How a large family living in a garage while they built their home debt free inspired me to live more simply.
A couple of nights ago, our family visited some friends church. While all our friends are wonderful and interesting people, these particular friends are somewhat extraordinary. You see, they have 9 children and they currently live in a garage!
Now, before you feel sorry for them, hear me out.
Next to this garage stands a house they are building from ground level up totally debt free. Unless you are independently wealthy (which they are not), this takes time. So, until the house is livable (next year, Lord willing), all 11 of them live in the garage.
This isn’t just any garage either.
It is a 2-car garage with a miniature “apartment” at the back.
It has a fully equipped kitchen, bathroom, & laundry room.
The children share the most incredible space within this “apartment.” They sleep in bunks that, I must admit, even make me a bit envious! On floor level, there are two mattresses for the littlest girls and then a 2nd and 3rd level that sleeps 3 children a piece. A crib stands at the foot of this monstrosity for the 10 month old.
My children thought they had stepped into the pages of Swiss Family Robinson! My oldest daughter even asked if when they left, could we please move in!
The kitchen also shares space with the living room/dining room/master bedroom/school room/office/library/pantry that makes up the front of the garage that will eventually house 2 cars–correction…vans–ummm….correction…busses (remember we’re talking 9 children here, with hopes of more!)
Now, the reason I am so awe-inspired by this family is not because they live in a garage. It is not b/c they have 9 children. It is not even because they are building debt-free (although all these things are truly awe-inspiring).
What amazes me the most is the use of their space.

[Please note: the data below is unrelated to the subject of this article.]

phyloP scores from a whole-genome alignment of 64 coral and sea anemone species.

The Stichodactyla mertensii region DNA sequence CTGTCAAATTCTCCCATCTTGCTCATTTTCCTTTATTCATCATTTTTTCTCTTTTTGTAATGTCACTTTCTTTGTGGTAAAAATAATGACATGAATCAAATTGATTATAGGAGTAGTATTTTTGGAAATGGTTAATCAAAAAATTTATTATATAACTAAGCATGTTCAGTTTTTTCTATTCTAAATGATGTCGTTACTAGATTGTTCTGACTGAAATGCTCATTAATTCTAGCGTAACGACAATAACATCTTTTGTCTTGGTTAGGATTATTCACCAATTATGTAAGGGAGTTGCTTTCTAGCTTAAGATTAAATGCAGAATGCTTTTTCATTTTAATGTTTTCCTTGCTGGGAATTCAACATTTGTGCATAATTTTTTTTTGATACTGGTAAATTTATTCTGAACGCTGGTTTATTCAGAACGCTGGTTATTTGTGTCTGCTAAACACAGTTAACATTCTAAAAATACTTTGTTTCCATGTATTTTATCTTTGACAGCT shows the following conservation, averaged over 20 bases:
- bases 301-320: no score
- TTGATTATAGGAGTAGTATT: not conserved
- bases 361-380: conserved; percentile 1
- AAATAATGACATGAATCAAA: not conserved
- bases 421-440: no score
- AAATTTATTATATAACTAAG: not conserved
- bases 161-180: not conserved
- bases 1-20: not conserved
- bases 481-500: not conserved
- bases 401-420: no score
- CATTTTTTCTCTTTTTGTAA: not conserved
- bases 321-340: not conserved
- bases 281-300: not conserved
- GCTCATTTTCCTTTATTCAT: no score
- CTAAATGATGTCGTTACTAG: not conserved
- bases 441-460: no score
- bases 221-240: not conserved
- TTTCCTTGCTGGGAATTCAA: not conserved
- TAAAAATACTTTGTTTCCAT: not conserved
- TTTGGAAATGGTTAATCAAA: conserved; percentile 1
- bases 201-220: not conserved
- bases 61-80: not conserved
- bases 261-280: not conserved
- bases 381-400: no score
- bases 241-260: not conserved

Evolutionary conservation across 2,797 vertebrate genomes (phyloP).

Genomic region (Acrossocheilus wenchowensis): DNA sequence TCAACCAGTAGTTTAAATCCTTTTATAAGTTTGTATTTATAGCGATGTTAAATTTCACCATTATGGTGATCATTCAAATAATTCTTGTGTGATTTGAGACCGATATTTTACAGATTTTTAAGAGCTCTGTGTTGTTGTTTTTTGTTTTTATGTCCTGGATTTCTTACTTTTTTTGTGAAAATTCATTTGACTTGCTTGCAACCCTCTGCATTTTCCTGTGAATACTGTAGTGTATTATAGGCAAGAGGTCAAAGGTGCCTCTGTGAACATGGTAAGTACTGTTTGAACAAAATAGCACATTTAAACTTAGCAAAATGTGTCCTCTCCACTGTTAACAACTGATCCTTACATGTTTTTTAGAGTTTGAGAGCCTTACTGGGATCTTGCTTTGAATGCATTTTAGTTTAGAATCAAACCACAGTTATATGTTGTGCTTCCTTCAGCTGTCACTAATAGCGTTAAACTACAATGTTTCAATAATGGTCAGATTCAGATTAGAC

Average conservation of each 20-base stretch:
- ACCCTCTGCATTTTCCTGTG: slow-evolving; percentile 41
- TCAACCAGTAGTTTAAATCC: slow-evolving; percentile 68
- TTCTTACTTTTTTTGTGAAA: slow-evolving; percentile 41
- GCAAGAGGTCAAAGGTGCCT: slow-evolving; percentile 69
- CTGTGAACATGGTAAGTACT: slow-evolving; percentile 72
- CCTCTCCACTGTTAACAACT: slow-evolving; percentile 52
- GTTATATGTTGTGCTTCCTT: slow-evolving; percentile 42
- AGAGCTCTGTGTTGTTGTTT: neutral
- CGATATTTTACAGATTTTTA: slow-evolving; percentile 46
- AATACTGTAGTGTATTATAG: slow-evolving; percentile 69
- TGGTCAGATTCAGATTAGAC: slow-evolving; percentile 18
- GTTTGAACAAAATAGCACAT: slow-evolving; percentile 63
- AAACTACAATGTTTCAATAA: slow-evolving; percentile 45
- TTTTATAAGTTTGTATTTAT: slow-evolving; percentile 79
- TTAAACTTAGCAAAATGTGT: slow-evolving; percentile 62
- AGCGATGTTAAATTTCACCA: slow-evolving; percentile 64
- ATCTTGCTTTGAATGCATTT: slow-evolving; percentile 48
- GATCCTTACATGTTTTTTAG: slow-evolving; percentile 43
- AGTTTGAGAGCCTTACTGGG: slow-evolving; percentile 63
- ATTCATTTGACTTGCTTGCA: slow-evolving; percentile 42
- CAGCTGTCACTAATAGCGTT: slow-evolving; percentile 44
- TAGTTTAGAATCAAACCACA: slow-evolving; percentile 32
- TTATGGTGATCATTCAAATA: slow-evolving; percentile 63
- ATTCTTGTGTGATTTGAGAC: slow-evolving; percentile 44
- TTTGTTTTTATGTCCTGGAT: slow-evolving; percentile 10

You would think that the sheer volume of things for a family of 11 would more than overload a normal garage, but everything had a place and things were kept tidied up. They do have many of their things in storage, but for everyday living, they have what they need and what they need is really not that much.
Yes, the pantry extends to the ceiling, but it is neatly stocked with home-canned items and things they buy in bulk (you should see their juice cubby!)
The cupboards are just boards and braces that hold everything from meat grinders to a grain mill to cookware. Tupperware plates, bowls, and cups sit on a lower shelf where they are easily accessible to the helpful hands of her children (the floors are cement, so the lady of the “house” has chosen to keep her nice breakables in storage). She has a beautiful collection of stoneware and cast iron.
Their living room furniture consists of a worn couch and chair and a cedar chest that doubles as a coffee table. We ate a simple, yet wonderful meal that truly became like the loaves and fishes b/c they had realized too late there was only one package of tator tots for the casserole (this is not the first time we have experienced this phenomena in the home of a “large” family…God does provide!)
As I reflect upon our visit to their “home,” I am struck by one thing in particular–the lack of stuff.
You know what I’m talking about–the things that just seem to clutter up a home. There were no tiny plastic toys lying all over the floor, there were no unnecessary items invading every inch of available space, and there was no tv which can easily take over the excess room in the home and the excess room in the mind.
Here was a family with more than double the number in my family, living in a space that is less than half what I live in. Talk about humbling!